VIDEO: Seahawks second-round pick Jarran Reed ready to get to work
RENTON Was Jarran Reed destined to be a Seahawk, or what?
I mean, he was munching on Skittles when NFL commissioner Roger Goodell announced Seattle had drafted him in the second round.
It was crazy, because I was chewing on Skittles when I got the call and I was just thinking, ‘Hey, Marshawn (Lynch) loves Skittles!’” Alabama’s defensive tackle said.
The Seahawks are going right after their most glaring needs immediately to begin the NFL draft.
One night after taking an offensive tackle for a depleted line, Seattle drafted Reed in the second round Friday, at No. 49 overall.
Seahawks scout Jim Nagy is from Alabama and has been watching Reed and the Crimson Tide for years.
“He’s the best run-stuffer I've seen in a long time,” Nagy said Friday night.
Nagy said Reed has a different body type than the more squat Brandon Mebane but said Reed has “similar skill sets" to the man that anchored the Seahawks’ run defense for nine years before he left in March to San Diego in free agency.
“He’s the alpha dog of that program,” Seahawks general manager John Schneider said of Reed at national-champion Alabama.
Reed was in Chicago Friday when he became the third defensive lineman general manager John Schneider and coach Pete Carroll have drafted in the first two rounds since they took over the Seahawks in 2010. He was backstage at the draft because he was expected to be a first-round pick Thursday before becoming an “unbelievable value” for Seattle, according to Nagy.
“Patience is a virtue. It’s a long wait, but it was worth it,” Reed said via FaceTime. “I’m happy to be a part of the Seahawks organization.”
His road was longer than his wait.
He left his native Craven County, North Carolina, and seemed headed to Division-II football as a linebacker but decided to attend Hargrave Military College in Chatham, Virginia. He then enrolled at East Mississippi Community College in Scooba, Mississippi. He remembers there were two gas stations there. Major-college programs offered him scholarships soon after, and he chose home-state North Carolina. Then he changed his mind to Mississippi -- then changed his mind again, to Florida in early 2013. But he didn’t have enough credits from his junior college yet to leave, so he stayed another year at East Mississippi C.C. Only then, three years after he left high school, did he and Alabama find each other.
Now that’s a long road to the NFL.
Reed said he last talked to the Seahawks at the Senior Bowl in January. The team’s coaches and scouts stayed away from home at February’s combine in Indianapolis and they didn’t have him to its Renton headquarters for a workout or talk to him at Alabama’s Pro Day this spring. That keeps with Seattle’s penchant for pre-draft secrecy and counter-intelligence of their true intentions.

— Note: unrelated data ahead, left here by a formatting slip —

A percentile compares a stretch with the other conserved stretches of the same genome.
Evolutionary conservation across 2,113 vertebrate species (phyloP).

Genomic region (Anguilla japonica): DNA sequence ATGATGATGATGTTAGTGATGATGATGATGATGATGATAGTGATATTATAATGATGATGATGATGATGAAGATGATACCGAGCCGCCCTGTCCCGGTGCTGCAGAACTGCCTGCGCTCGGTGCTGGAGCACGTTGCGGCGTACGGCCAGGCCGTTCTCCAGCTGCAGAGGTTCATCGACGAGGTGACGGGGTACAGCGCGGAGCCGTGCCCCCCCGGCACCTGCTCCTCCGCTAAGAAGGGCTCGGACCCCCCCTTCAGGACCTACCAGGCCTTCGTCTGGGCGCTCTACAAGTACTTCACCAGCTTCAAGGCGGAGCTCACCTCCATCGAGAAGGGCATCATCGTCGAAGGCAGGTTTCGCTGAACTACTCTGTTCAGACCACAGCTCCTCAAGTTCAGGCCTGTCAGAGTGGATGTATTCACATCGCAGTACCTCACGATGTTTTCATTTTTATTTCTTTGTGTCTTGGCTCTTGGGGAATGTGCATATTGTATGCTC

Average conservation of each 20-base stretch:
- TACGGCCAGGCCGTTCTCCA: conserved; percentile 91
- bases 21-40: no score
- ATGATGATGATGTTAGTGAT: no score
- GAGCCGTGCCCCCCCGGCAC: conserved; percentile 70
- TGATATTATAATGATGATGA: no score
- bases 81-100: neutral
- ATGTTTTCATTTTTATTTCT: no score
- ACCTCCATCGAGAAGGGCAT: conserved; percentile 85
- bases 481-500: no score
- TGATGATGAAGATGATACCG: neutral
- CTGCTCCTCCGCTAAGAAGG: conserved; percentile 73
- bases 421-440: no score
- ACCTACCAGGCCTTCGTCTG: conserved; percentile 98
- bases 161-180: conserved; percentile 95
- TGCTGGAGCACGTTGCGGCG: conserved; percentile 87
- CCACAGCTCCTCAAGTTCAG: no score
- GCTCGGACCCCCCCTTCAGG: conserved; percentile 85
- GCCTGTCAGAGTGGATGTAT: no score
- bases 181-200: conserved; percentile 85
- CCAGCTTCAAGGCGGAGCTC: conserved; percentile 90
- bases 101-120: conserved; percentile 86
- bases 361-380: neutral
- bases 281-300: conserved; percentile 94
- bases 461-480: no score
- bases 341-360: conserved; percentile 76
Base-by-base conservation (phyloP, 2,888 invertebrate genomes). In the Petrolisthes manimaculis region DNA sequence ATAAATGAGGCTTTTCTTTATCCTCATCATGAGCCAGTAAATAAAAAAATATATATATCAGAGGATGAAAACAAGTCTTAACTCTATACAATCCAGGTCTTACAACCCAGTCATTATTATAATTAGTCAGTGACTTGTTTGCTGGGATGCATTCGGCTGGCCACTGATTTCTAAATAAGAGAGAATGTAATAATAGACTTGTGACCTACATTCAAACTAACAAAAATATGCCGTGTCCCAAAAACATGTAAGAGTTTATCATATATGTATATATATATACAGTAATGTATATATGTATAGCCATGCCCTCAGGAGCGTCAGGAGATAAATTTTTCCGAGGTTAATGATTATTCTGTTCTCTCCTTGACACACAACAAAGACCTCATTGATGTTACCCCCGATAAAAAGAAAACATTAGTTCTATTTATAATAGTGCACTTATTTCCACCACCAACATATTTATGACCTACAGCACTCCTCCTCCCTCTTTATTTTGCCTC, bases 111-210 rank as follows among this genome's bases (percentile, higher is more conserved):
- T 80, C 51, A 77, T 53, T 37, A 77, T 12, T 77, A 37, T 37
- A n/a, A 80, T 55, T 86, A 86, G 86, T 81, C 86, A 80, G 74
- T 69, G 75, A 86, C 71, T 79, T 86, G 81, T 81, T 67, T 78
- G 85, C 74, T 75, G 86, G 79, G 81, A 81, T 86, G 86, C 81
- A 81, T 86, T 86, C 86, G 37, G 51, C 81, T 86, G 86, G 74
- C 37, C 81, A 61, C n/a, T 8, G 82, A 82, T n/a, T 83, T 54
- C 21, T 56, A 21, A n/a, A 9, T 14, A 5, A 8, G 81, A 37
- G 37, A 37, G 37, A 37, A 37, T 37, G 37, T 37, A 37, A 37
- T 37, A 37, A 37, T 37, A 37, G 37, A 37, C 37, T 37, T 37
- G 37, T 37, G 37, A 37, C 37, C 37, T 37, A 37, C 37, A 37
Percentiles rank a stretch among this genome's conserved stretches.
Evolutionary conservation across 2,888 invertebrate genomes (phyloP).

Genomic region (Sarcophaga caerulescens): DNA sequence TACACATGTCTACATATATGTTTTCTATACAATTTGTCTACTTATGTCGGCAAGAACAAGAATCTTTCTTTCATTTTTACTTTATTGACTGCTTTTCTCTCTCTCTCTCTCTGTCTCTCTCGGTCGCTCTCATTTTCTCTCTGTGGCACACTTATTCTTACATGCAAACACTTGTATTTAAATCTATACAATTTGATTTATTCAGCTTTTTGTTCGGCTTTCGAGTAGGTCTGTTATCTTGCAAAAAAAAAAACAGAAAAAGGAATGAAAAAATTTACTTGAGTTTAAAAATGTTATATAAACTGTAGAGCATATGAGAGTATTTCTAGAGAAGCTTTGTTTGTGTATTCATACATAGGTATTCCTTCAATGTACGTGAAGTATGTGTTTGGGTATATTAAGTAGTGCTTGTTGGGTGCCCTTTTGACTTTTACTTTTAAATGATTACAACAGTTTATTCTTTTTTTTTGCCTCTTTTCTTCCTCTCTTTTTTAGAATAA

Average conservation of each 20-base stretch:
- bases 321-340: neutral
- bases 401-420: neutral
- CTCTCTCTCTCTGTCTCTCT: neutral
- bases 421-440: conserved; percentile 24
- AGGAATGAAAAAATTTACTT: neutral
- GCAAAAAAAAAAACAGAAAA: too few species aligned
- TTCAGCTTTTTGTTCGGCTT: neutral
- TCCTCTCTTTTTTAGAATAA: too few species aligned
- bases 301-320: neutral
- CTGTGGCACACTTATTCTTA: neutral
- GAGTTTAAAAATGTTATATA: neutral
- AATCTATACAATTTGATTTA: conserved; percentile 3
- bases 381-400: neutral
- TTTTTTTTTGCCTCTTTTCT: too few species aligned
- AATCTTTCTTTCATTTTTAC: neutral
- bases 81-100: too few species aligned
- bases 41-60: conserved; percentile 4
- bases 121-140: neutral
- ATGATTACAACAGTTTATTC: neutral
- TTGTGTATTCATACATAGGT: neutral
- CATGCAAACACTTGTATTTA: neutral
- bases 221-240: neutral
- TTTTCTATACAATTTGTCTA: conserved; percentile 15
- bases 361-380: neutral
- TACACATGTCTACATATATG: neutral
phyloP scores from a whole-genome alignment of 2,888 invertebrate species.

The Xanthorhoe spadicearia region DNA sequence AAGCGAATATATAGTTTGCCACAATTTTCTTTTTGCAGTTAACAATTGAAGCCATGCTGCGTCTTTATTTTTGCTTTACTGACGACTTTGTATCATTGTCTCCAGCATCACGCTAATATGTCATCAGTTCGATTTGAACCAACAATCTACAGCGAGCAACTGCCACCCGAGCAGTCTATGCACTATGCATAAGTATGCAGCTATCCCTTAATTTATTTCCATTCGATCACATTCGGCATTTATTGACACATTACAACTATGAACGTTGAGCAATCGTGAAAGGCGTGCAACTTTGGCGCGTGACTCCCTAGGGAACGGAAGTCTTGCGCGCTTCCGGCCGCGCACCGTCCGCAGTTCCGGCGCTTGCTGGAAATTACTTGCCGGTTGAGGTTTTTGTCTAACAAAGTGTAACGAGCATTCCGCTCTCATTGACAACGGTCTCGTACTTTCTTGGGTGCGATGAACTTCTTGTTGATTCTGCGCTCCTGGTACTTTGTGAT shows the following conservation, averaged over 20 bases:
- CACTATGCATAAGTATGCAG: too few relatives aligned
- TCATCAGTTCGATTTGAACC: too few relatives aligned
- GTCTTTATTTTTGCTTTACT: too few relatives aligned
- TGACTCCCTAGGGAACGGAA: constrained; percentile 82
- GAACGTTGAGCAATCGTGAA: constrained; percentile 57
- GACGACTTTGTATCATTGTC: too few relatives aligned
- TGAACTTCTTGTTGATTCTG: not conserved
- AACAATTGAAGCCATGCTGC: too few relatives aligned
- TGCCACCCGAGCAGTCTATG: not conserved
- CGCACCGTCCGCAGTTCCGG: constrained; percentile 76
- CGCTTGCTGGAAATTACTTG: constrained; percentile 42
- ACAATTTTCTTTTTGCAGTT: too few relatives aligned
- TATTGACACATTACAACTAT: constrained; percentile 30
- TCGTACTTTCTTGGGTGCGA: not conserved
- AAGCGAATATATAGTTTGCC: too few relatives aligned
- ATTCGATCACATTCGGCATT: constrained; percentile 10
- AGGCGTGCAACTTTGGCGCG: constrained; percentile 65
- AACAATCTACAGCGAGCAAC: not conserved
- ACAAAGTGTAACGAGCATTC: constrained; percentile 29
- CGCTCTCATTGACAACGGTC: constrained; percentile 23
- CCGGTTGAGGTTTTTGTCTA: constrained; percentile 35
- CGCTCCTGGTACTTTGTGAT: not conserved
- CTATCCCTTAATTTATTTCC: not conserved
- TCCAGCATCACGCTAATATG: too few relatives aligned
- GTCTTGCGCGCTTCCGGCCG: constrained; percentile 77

“You know, this whole time I had this certain feeling ... right before it happened I said, ‘Mom, I’m going to the Seahawks,’” Reed said. “I’ve been talking about the Seahawks. I’m just real happy and excited that it actually happened, and to have my dream come true and play on that defense.”
How much did Seahawks general manager John Schneider like Reed? He traded Seattle’s fourth-round pick Saturday, No. 124 overall, to Chicago to move up from 56 to 49 in the second round to get the two-year starter at Alabama who was second-team All-Southeastern Conference.
The Seahawks love Reed being 6 feet 2 7/8 inches tall and 311 pounds with long (33 3/8-inch) arms. (He’s always been big, by the way: He was born 23 years ago in Craven County, North Carolina, at 10 pounds, seven ounces and first walked at 7 1/2 months old).
The Seahawks also love his athleticism and his run-stopping ability, and he’s known to have a nasty streak. That was the skill nose tackle Brandon Mebane had for nine seasons for Seattle, making it the league’s top run defense -- until he left in free agency in March for San Diego. Some had Reed the third-best defnsive tackle in this draft -- ahead of Thursday’s 29th-overall pick Robert Nkemdiche, by Arizona.
NFL Network’s Daniel Jeremiah said of Reed before this draft: "Talk about value, this was my 13th-rated player in the draft. He is always working forward with that powerful base and dominates against the run.”
Reed has a daughter born three weeks ago, Jacey. Yeah, that changed him.
“Now,” he said, “it’s more than me.”
I asked him to confirm that he was a “two-gap” tackle on Alabama’s defensive front, tying up blockers and freeing linebackers the way Mebane did so well in Seattle for about a decade.
“Yes, sir,” Reed said, before adding: “I was everything. Two-gap. One-gap. Head-up. I was a player. I did it all.”
Reed was in Chicago Thursday and Friday nights backstage at the draft, because he was expected to be a first-round pick. He had a driving-under-the-influence charge in July 2014 after allegedly backing into another car in a parking lot and registering .13 on a blood-alcohol test in Tuscaloosa, Alabama, home of his college. Nagy, the scout, said the Seahawks viewed that as an over-and-done incident and mistake of youth and not a major deterrent to drafting him, and that he had no other off-the-field issues at Alabama.
Seattle had three more picks Friday night, in the third round at 90th, 94th and 97th overall.
The Seahawks had seven more selections in this draft following the Reed pick, through Saturday’s seventh and final round.